Biomarkers of ambient air pollution and lung cancer: a systematic review

    , OCCUPATIONAL AND ENVIRONMENTAL MEDICINE, Vol: 69, Pages: 619-627, ISSN: 1351-0711
  • Journal article
    Ramesh NI, Onof C, Xie D, 2012,

    Doubly stochastic Poisson process models for precipitation at fine time-scales

    , ADVANCES IN WATER RESOURCES, Vol: 45, Pages: 58-64, ISSN: 0309-1708
  • Journal article
    Corcoran P, Jacobson DJ, Bidartondo MI, Hickey PC, Kerekes JF, Taylor JW, Johannesson Het al., 2012,

    Quantifying functional heterothallism in the pseudohomothallic ascomycete Neurospora tetrasperma

    , FUNGAL BIOLOGY, Vol: 116, Pages: 962-975, ISSN: 1878-6146
  • Journal article
    Candelise C, Winskel M, Gross R, 2012,

    Implications for CdTe and CIGS technologies production costs of indium and tellurium scarcity

    , Progress in Photovoltaics: research and applications, Vol: 20, Pages: 816-831
  • Journal article
    Bale CSE, Foxon TJ, Hannon MJ, Gale WFet al., 2012,

    Making the case for strategic energy planning within local authorities: a study from the city of Leeds

    , Energy Policy, Vol: 48, Pages: 242-251
  • Book chapter
    Slade R, 2012,

    Cellulosic ethanol in Northern Sweden - a case study of economic performance and GHG emissions

    , Biorefinery: from biomass to chemicals and fuels, Editors: Aresta, Dibenedetto, Dumeignil, Publisher: Walter de Gruyter, Pages: 363-376, ISBN: 9783110260236
  • Journal article
    Carboni E, Thomas G, Sayer A, Siddans R, Poulsen C, Grainger R, Ahn C, Antoine D, Bevan S, Braak R, Brindley H, DeSouza-Machado S, Deuze J, Diner D, Ducos F, Grey W, Hsu C, Kalashnikova O, Kahn R, North P, Salustro C, Smith A, Tanre D, Torres O, Veihelmann Bet al., 2012,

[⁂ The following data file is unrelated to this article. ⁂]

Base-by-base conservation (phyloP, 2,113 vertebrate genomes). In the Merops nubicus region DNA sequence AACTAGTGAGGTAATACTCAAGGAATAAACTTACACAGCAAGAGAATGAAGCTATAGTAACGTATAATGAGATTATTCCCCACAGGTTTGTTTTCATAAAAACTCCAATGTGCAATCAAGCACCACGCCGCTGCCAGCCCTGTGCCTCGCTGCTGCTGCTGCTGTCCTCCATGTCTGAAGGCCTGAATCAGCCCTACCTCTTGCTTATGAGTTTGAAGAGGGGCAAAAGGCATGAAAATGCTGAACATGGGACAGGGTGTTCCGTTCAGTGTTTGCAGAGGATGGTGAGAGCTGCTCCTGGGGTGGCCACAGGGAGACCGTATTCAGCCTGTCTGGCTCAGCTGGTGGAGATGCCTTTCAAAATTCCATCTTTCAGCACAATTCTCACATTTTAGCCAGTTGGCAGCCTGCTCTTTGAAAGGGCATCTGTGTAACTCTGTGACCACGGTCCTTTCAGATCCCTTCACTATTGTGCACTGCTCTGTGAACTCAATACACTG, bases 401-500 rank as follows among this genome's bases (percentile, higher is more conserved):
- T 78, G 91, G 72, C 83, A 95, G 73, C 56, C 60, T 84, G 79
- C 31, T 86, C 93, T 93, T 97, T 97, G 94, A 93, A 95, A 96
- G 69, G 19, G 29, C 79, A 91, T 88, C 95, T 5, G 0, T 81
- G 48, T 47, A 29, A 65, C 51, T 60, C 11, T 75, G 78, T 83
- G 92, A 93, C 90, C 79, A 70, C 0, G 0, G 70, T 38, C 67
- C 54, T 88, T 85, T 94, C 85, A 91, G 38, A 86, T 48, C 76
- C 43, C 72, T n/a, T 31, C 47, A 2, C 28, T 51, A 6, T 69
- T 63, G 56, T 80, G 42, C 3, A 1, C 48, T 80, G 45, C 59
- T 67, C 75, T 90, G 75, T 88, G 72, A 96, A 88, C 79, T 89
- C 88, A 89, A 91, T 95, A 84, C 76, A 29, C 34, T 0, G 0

Intercomparison of desert dust optical depth from satellite measurements

    , Atmospheric Measurement Techniques, Vol: 5, Pages: 1973-2002

    This work provides a comparison of satellite retrievals of Saharan desert dust aerosol optical depth (AOD) during a strong dust event through March 2006. In this event, a large dust plume was transported over desert, vegetated, and ocean surfaces. The aim is to identify the differences between current datasets. The satellite instruments considered are AATSR, AIRS, MERIS, MISR, MODIS, OMI, POLDER, and SEVIRI. An interesting aspect is that the different algorithms make use of different instrument characteristics to obtain retrievals over bright surfaces. These include multi-angle approaches (MISR, AATSR), polarisation measurements (POLDER), single-view approaches using solar wavelengths (OMI, MODIS), and the thermal infrared spectral region (SEVIRI, AIRS). Differences between instruments, together with the comparison of different retrieval algorithms applied to measurements from the same instrument, provide a unique insight into the performance and characteristics of the various techniques employed. As well as the intercomparison between different satellite products, the AODs have also been compared to co-located AERONET data. Despite the fact that the agreement between satellite and AERONET AODs is reasonably good for all of the datasets, there are significant differences between them when compared to each other, especially over land. These differences are partially due to differences in the algorithms, such as assumptions about aerosol model and surface properties. However, in this comparison of spatially and temporally averaged data, it is important to note that differences in sampling, related to the actual footprint of each instrument on the heterogeneous aerosol field, cloud identification and the quality control flags of each dataset can be an important issue.

  • Journal article
    Morfopoulos C, Foster PN, Friedlingstein P, Bousquet P, Prentice ICet al., 2012,

    A global model for the uptake of atmospheric hydrogen by soils

  • Journal article
    Lira PK, Tambosi LR, Ewers RM, Metzger JPet al., 2012,

    Land-use and land-cover change in Atlantic Forest landscapes

    , FOREST ECOLOGY AND MANAGEMENT, Vol: 278, Pages: 80-89, ISSN: 0378-1127
  • Journal article
    Dossena M, Yvon-Durocher G, Grey J, Montoya JM, Perkins DM, Trimmer M, Woodward Get al., 2012,

    Warming alters community size structure and ecosystem functioning